LEAH - Leadership Education in Adolescent Health


Organization Diagram of Adolescent Medicine and Leadership Education in Adolescent Health Training Program (LEAH)


The following competencies and learning objectives are common to all interdisciplinary trainees.  They reflect the clinical, administrative, research and public health requirements for leaders to meet the needs of youth and are based on the Healthy People 2010 National Health Promotion and Disease Prevention Objectives.  (See the table at the end of the narrative that identifies the Healthy People Objectives targeted by each of the LEAH objectives/activities.)  The learning objectives for each trainee level according to clinical, technical/teaching, and research areas are presented.  The methods by which these objectives will be achieved are described in the next sections.  The LEAH program is funded by a grant from the Maternal Child Health Bureau under Title V. (http://mchb.hrsa.gov/training/projects.asp)

1.  CLINICAL -- using science to guide interdisciplinary diagnosis, management and prevention the competent graduate will:
a)  understand normal and abnormal growth and development (biologic, psychosocial,  family and environment) and the factors that support or impede optimal adaptation so that each trainee will recognize deviations if present, be able to develop interdisciplinary care plans, and effect treatment consonant with the primary discipline.
b)  understand and apply the principles of Positive Youth Development.
c)  use Bright Futures as the framework for delivering preventive services. 
d)  understand major causes and effects of, and acceptable prevention/intervention strategies for the health and psychosocial morbidities affecting youth, recognize morbidity if present and identify and initiate intervention appropriate to primary discipline.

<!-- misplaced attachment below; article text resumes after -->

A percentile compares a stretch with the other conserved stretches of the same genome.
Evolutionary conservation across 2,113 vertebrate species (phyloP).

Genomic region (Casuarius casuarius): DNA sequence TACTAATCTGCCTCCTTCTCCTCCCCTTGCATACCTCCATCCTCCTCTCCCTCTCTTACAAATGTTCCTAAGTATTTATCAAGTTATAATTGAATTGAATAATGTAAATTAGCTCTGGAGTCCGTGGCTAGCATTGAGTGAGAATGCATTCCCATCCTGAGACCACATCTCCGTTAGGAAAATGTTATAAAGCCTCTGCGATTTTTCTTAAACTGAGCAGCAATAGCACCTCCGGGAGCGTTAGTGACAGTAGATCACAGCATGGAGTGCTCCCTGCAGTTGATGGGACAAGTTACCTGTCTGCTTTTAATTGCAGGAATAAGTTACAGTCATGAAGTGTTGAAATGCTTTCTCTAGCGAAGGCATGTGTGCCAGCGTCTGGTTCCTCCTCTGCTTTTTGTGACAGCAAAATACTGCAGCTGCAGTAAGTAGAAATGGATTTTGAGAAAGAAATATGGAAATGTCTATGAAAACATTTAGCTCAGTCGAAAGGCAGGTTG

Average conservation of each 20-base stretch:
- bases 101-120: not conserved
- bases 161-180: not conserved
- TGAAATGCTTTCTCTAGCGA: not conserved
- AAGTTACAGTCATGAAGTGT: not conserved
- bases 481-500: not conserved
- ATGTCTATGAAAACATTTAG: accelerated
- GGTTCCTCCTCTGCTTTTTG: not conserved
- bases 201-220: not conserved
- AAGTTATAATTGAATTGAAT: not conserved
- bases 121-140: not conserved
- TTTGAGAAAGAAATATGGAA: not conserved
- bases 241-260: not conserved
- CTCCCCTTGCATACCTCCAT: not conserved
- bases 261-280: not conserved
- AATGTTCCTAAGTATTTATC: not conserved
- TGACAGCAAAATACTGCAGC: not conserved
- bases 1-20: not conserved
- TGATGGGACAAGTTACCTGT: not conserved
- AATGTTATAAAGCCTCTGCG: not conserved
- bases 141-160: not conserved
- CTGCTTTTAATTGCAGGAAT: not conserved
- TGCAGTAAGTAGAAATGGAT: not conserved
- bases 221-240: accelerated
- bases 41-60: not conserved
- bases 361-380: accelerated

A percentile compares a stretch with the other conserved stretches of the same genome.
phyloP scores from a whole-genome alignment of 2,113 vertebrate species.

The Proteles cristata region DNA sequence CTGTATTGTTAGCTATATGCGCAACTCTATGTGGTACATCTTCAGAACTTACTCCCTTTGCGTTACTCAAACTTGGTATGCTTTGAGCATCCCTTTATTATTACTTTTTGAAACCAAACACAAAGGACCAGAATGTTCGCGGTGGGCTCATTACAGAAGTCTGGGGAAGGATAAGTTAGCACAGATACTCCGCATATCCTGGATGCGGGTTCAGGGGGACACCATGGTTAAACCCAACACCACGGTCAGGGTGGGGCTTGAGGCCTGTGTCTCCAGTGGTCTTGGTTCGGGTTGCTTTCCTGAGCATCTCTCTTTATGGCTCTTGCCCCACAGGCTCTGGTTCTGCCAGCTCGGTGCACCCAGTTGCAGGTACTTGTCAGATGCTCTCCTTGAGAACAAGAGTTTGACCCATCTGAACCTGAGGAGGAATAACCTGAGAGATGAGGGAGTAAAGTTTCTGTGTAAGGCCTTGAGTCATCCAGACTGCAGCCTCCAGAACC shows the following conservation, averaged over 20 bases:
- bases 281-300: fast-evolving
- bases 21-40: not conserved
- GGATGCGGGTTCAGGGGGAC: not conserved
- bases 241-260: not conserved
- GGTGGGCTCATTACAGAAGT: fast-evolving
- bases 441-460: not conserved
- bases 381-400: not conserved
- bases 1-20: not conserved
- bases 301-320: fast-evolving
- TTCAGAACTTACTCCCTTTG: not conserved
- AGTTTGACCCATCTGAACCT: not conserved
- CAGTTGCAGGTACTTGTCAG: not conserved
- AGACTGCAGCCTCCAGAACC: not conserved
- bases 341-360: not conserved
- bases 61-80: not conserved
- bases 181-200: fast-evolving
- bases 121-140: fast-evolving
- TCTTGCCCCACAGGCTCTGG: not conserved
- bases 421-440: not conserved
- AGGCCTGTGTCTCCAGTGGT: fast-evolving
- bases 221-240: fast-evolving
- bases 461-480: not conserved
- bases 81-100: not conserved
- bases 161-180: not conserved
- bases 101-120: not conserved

e)  provide culturally competent, family-centered, interdisciplinary care (1) appreciate diversity and similarities in customs, values, beliefs and communication patterns; (2) understand and effectively respond to cultural differences; (3) engage in cultural self-assessment at the individual and organizational levels; (4) make adaptations to the delivery of services and enabling supports through policy, infrastructure building, program administration; (5) insitutionalize cultural knowledge and practices; (6) communication effectively with persons of limited English proficiency, reading and comprehension skills. 
f)  demonstrate problem-solving skills with youth and parents as reflected by: (l) the ability to initiate and maintain a therapeutic relationship consistent with the primary discipline, needs of the adolescent and family and the goals of the encounter; (2) knowledge of and ability to implement briefer therapies including strategies to strengthen self-confidence of adolescents to become successful, exercise responsible reproductive health behavior, and achieve gender-specific empowerment to become productive citizens; (3) the ability to recognize need for referral for more complex problems and to effectively complete the referral.
g)  interact therapeutically with adolescents from different racial, cultural, and socioeconomic groups and different family structures and lifestyles (single parent, divorced, gay/lesbian, abusive/neglectful and others) as demonstrated by: (1) recognizing the diverse factors that influence health; (2) identifying the sociocultural, familial, psychological, economic, environmental, legal, political and spiritual factors impacting health, health care and health care delivery; (3) responding to these factors by planning and advocating the appropriate course of culturally-competent action at individual and community levels.
h)  understand the issues involved in adolescents with chronic impairments and their families particularly as they relate to adaptation around transitional periods.
i)  be skillful in the care of hospitalized adolescents.
j)  understand public health functions and issues related to adolescents and their families.
2.  EFFECTIVE COMMUNICATION -- the competent graduate will be effective in oral and written communication with adolescents, and their families, interdisciplinary team members, professional and lay audiences, and community agencies as demonstrated by:
a)  attitudes that foster and support development of therapeutic relationships with adolescents and their families;
b)  knowledge of and skills in interviewing;
c)  active participation in interdisciplinary care meetings and clinics;